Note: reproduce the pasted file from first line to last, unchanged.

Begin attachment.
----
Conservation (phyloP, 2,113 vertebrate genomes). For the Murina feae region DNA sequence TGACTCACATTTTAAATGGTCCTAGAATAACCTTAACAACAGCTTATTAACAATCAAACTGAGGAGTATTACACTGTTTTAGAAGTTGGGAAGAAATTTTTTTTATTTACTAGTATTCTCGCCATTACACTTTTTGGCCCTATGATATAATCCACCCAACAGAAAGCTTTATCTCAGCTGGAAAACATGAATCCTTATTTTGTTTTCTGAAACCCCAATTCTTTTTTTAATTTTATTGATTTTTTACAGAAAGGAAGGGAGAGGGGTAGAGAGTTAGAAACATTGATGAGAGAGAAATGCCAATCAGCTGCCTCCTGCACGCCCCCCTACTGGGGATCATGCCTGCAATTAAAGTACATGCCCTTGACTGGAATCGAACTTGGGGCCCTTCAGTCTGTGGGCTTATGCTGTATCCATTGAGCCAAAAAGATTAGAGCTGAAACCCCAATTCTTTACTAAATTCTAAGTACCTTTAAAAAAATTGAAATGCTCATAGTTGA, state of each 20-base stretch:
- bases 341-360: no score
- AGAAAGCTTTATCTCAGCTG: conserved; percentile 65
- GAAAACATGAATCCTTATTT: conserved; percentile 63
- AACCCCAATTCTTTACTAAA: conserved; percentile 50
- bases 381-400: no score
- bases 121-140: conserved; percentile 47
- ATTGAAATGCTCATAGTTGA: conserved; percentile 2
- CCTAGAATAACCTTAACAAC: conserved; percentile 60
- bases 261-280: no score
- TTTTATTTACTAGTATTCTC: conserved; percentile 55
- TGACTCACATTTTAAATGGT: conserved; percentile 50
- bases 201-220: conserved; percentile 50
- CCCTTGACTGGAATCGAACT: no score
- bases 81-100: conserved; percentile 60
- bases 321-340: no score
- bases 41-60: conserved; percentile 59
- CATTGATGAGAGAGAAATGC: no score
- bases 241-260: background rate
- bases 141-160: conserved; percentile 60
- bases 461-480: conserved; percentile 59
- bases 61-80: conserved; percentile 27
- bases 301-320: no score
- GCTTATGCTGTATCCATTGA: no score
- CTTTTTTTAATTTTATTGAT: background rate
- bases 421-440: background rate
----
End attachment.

Conservation (phyloP, 2,113 vertebrate genomes). For the Murina feae region DNA sequence TGACTCACATTTTAAATGGTCCTAGAATAACCTTAACAACAGCTTATTAACAATCAAACTGAGGAGTATTACACTGTTTTAGAAGTTGGGAAGAAATTTTTTTTATTTACTAGTATTCTCGCCATTACACTTTTTGGCCCTATGATATAATCCACCCAACAGAAAGCTTTATCTCAGCTGGAAAACATGAATCCTTATTTTGTTTTCTGAAACCCCAATTCTTTTTTTAATTTTATTGATTTTTTACAGAAAGGAAGGGAGAGGGGTAGAGAGTTAGAAACATTGATGAGAGAGAAATGCCAATCAGCTGCCTCCTGCACGCCCCCCTACTGGGGATCATGCCTGCAATTAAAGTACATGCCCTTGACTGGAATCGAACTTGGGGCCCTTCAGTCTGTGGGCTTATGCTGTATCCATTGAGCCAAAAAGATTAGAGCTGAAACCCCAATTCTTTACTAAATTCTAAGTACCTTTAAAAAAATTGAAATGCTCATAGTTGA, state of each 20-base stretch:
- bases 341-360: no score
- AGAAAGCTTTATCTCAGCTG: conserved; percentile 65
- GAAAACATGAATCCTTATTT: conserved; percentile 63
- AACCCCAATTCTTTACTAAA: conserved; percentile 50
- bases 381-400: no score
- bases 121-140: conserved; percentile 47
- ATTGAAATGCTCATAGTTGA: conserved; percentile 2
- CCTAGAATAACCTTAACAAC: conserved; percentile 60
- bases 261-280: no score
- TTTTATTTACTAGTATTCTC: conserved; percentile 55
- TGACTCACATTTTAAATGGT: conserved; percentile 50
- bases 201-220: conserved; percentile 50
- CCCTTGACTGGAATCGAACT: no score
- bases 81-100: conserved; percentile 60
- bases 321-340: no score
- bases 41-60: conserved; percentile 59
- CATTGATGAGAGAGAAATGC: no score
- bases 241-260: background rate
- bases 141-160: conserved; percentile 60
- bases 461-480: conserved; percentile 59
- bases 61-80: conserved; percentile 27
- bases 301-320: no score
- GCTTATGCTGTATCCATTGA: no score
- CTTTTTTTAATTTTATTGAT: background rate
- bases 421-440: background rate